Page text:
By DAVID MOON, Moon Capital
November 2, 2003
Several years ago, a friend and I were discussing whatever scandal or fraud
topped that day's business news. Someone had spent considerable time and
energy executing a plot to separate someone else from their money, without
providing anything in return except heartache and an empty bank account.
My wise friend, a successful entrepreneur, observed, "if someone's goal is to
make a lot of money, it's pretty easy. And you can do it honestly, if you
just take your time and don't try to take shortcuts. It's the shortcuts
that get people in trouble."
A recent News Sentinel feature about business people who had been the victims
of theft from within their own companies reminded me of his advice. I
thought about it again this week when our office received a call from someone
from a business index publication. This guy was trying to separate us from
somebody trying to take a shortcut into my wallet. The incredible thing is
that this company is attempting its scam on us again, even though they've been
trying the same scam on us for two years.
Here's how it works. Out of the blue, two years ago we received an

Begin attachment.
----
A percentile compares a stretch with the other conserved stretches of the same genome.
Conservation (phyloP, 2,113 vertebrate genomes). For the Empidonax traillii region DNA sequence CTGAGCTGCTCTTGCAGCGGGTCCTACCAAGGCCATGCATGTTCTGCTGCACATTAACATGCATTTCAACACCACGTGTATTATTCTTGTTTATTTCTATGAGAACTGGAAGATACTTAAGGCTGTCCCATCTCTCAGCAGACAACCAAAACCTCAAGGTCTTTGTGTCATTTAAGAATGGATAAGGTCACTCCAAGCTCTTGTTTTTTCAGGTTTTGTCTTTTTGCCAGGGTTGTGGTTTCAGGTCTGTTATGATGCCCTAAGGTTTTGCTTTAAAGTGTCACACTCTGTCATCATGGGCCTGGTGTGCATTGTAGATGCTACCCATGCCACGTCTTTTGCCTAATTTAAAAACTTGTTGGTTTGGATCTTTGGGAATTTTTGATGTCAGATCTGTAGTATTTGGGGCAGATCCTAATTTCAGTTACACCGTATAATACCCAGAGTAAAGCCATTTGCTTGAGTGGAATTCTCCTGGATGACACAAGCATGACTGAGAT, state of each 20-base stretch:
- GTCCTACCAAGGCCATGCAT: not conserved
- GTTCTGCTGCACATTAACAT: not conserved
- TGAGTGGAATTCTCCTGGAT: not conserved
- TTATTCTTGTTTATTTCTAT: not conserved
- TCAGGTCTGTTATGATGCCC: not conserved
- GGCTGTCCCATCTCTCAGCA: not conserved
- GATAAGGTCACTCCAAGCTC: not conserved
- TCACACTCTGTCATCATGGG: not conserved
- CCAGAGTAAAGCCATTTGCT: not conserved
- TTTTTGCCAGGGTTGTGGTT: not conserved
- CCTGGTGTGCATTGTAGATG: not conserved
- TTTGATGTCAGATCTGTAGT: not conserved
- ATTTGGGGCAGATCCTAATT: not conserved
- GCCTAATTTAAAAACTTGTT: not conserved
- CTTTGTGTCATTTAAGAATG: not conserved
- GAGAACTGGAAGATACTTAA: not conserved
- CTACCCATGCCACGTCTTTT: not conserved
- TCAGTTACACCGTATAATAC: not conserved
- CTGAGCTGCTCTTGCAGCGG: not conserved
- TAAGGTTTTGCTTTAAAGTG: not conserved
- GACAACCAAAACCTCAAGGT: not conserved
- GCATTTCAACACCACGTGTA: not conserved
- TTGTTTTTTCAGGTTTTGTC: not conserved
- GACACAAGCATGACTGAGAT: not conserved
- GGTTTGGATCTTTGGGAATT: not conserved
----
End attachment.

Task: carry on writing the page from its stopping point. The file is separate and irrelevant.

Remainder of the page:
invoice for $350 for a copy of some business directory. (These people are not
affiliated with the Real Yellow Pages, Yellow Book or any other legitimate
business with which I am familiar.) We called and wrote the folks
informing them that we never ordered, received or asked for a copy of the
directory. They insisted we did, and they had a telephone recording to
prove it. We offered to pay the bill, if they would only provide evidence
of that recording. The recording was never produced.
I wonder how many people just pay the invoice without question?
Then we started receiving nasty letters and phone calls from a collection
agency. Over this $350 "debt." We encouraged the collection agency
to have their attorney contact us and provide evidence that we owed them any
money. Back and forth we went.
Last week they called again. Not to collect the 'debt,' but to verify
our information for publication in the new directory. Apparently their
scam and collection departments don't speak to each other. The caller
informed our receptionist that we had subscribed to this service before and that
D. Moon had authorized it. (I know D. Moon and he never authorizes
anything.) On and on and on it went. He became angry when our
receptionist shared our history with his company and suggested he try the pitch
on someone else.
There are plenty of lessons in this story. We all know there are
hucksters willing to shortcut their way into other people's pockets.
That's not news. What shocks me most is that these types of scams must
work on a percentage of people. If not, these folks wouldn't keep doing
David Moon is president of Moon Capital Management, a
Knoxville-based investment management firm. This article
originally appeared in the News Sentinel (Knoxville, TN).